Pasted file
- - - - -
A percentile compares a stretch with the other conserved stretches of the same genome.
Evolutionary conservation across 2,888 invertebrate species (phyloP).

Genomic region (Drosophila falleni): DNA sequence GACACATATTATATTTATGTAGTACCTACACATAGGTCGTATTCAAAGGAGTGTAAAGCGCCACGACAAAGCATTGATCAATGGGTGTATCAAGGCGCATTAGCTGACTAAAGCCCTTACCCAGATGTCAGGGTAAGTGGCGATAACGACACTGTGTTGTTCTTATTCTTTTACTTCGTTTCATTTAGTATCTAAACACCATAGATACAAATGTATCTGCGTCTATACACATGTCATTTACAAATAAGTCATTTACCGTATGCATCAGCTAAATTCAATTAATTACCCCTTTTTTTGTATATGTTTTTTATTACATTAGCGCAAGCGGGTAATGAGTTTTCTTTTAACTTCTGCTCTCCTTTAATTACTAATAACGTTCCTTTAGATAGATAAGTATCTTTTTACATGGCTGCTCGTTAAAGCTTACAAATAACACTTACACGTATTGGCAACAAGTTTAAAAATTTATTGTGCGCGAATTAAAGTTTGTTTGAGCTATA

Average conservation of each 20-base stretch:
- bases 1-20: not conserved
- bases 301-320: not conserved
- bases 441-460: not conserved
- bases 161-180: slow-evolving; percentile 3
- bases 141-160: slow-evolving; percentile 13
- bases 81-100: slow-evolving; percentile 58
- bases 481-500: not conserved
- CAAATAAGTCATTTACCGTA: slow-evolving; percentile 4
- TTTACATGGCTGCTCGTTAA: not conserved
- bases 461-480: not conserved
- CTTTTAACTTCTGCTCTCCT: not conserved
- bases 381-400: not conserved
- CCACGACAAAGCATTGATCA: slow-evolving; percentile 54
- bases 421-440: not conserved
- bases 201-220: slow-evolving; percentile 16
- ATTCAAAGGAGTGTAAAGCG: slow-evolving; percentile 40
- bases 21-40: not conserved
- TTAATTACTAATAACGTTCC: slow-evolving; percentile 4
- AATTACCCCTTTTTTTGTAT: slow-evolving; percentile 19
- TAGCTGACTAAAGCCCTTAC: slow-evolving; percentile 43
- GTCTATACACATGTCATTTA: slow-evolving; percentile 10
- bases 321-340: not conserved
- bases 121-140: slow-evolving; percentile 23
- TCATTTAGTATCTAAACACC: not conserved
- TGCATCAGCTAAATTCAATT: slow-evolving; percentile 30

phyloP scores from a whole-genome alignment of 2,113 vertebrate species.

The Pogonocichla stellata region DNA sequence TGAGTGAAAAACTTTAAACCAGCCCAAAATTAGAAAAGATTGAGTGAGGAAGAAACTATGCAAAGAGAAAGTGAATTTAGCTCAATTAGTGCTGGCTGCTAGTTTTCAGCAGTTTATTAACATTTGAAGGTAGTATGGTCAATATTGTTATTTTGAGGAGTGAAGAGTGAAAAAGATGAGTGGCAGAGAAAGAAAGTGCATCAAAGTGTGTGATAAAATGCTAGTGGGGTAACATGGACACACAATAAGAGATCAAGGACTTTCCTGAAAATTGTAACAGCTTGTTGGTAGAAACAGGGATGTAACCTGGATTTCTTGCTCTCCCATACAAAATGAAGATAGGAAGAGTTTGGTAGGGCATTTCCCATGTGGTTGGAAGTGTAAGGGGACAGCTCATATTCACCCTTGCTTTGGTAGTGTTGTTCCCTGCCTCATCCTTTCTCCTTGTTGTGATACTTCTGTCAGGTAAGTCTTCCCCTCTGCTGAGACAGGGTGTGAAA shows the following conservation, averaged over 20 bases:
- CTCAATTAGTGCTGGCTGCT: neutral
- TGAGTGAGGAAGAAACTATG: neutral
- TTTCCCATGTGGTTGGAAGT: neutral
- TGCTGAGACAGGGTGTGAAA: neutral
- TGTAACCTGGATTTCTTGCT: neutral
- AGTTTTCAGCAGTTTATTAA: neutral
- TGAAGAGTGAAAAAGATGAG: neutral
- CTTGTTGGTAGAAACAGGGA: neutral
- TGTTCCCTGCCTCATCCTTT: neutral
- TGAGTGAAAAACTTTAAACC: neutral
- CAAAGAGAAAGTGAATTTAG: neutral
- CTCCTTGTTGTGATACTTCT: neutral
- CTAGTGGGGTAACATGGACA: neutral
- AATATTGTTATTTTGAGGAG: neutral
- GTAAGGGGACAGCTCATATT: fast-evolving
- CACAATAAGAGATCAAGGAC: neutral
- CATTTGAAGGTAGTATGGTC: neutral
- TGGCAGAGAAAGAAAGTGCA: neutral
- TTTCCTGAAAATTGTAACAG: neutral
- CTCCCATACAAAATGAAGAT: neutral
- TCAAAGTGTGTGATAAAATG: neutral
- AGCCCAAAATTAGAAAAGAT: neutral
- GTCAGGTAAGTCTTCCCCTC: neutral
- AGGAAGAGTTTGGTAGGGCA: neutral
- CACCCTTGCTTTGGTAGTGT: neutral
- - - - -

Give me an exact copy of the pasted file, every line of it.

A percentile compares a stretch with the other conserved stretches of the same genome.
Evolutionary conservation across 2,888 invertebrate species (phyloP).

Genomic region (Drosophila falleni): DNA sequence GACACATATTATATTTATGTAGTACCTACACATAGGTCGTATTCAAAGGAGTGTAAAGCGCCACGACAAAGCATTGATCAATGGGTGTATCAAGGCGCATTAGCTGACTAAAGCCCTTACCCAGATGTCAGGGTAAGTGGCGATAACGACACTGTGTTGTTCTTATTCTTTTACTTCGTTTCATTTAGTATCTAAACACCATAGATACAAATGTATCTGCGTCTATACACATGTCATTTACAAATAAGTCATTTACCGTATGCATCAGCTAAATTCAATTAATTACCCCTTTTTTTGTATATGTTTTTTATTACATTAGCGCAAGCGGGTAATGAGTTTTCTTTTAACTTCTGCTCTCCTTTAATTACTAATAACGTTCCTTTAGATAGATAAGTATCTTTTTACATGGCTGCTCGTTAAAGCTTACAAATAACACTTACACGTATTGGCAACAAGTTTAAAAATTTATTGTGCGCGAATTAAAGTTTGTTTGAGCTATA

Average conservation of each 20-base stretch:
- bases 1-20: not conserved
- bases 301-320: not conserved
- bases 441-460: not conserved
- bases 161-180: slow-evolving; percentile 3
- bases 141-160: slow-evolving; percentile 13
- bases 81-100: slow-evolving; percentile 58
- bases 481-500: not conserved
- CAAATAAGTCATTTACCGTA: slow-evolving; percentile 4
- TTTACATGGCTGCTCGTTAA: not conserved
- bases 461-480: not conserved
- CTTTTAACTTCTGCTCTCCT: not conserved
- bases 381-400: not conserved
- CCACGACAAAGCATTGATCA: slow-evolving; percentile 54
- bases 421-440: not conserved
- bases 201-220: slow-evolving; percentile 16
- ATTCAAAGGAGTGTAAAGCG: slow-evolving; percentile 40
- bases 21-40: not conserved
- TTAATTACTAATAACGTTCC: slow-evolving; percentile 4
- AATTACCCCTTTTTTTGTAT: slow-evolving; percentile 19
- TAGCTGACTAAAGCCCTTAC: slow-evolving; percentile 43
- GTCTATACACATGTCATTTA: slow-evolving; percentile 10
- bases 321-340: not conserved
- bases 121-140: slow-evolving; percentile 23
- TCATTTAGTATCTAAACACC: not conserved
- TGCATCAGCTAAATTCAATT: slow-evolving; percentile 30

phyloP scores from a whole-genome alignment of 2,113 vertebrate species.

The Pogonocichla stellata region DNA sequence TGAGTGAAAAACTTTAAACCAGCCCAAAATTAGAAAAGATTGAGTGAGGAAGAAACTATGCAAAGAGAAAGTGAATTTAGCTCAATTAGTGCTGGCTGCTAGTTTTCAGCAGTTTATTAACATTTGAAGGTAGTATGGTCAATATTGTTATTTTGAGGAGTGAAGAGTGAAAAAGATGAGTGGCAGAGAAAGAAAGTGCATCAAAGTGTGTGATAAAATGCTAGTGGGGTAACATGGACACACAATAAGAGATCAAGGACTTTCCTGAAAATTGTAACAGCTTGTTGGTAGAAACAGGGATGTAACCTGGATTTCTTGCTCTCCCATACAAAATGAAGATAGGAAGAGTTTGGTAGGGCATTTCCCATGTGGTTGGAAGTGTAAGGGGACAGCTCATATTCACCCTTGCTTTGGTAGTGTTGTTCCCTGCCTCATCCTTTCTCCTTGTTGTGATACTTCTGTCAGGTAAGTCTTCCCCTCTGCTGAGACAGGGTGTGAAA shows the following conservation, averaged over 20 bases:
- CTCAATTAGTGCTGGCTGCT: neutral
- TGAGTGAGGAAGAAACTATG: neutral
- TTTCCCATGTGGTTGGAAGT: neutral
- TGCTGAGACAGGGTGTGAAA: neutral
- TGTAACCTGGATTTCTTGCT: neutral
- AGTTTTCAGCAGTTTATTAA: neutral
- TGAAGAGTGAAAAAGATGAG: neutral
- CTTGTTGGTAGAAACAGGGA: neutral
- TGTTCCCTGCCTCATCCTTT: neutral
- TGAGTGAAAAACTTTAAACC: neutral
- CAAAGAGAAAGTGAATTTAG: neutral
- CTCCTTGTTGTGATACTTCT: neutral
- CTAGTGGGGTAACATGGACA: neutral
- AATATTGTTATTTTGAGGAG: neutral
- GTAAGGGGACAGCTCATATT: fast-evolving
- CACAATAAGAGATCAAGGAC: neutral
- CATTTGAAGGTAGTATGGTC: neutral
- TGGCAGAGAAAGAAAGTGCA: neutral
- TTTCCTGAAAATTGTAACAG: neutral
- CTCCCATACAAAATGAAGAT: neutral
- TCAAAGTGTGTGATAAAATG: neutral
- AGCCCAAAATTAGAAAAGAT: neutral
- GTCAGGTAAGTCTTCCCCTC: neutral
- AGGAAGAGTTTGGTAGGGCA: neutral
- CACCCTTGCTTTGGTAGTGT: neutral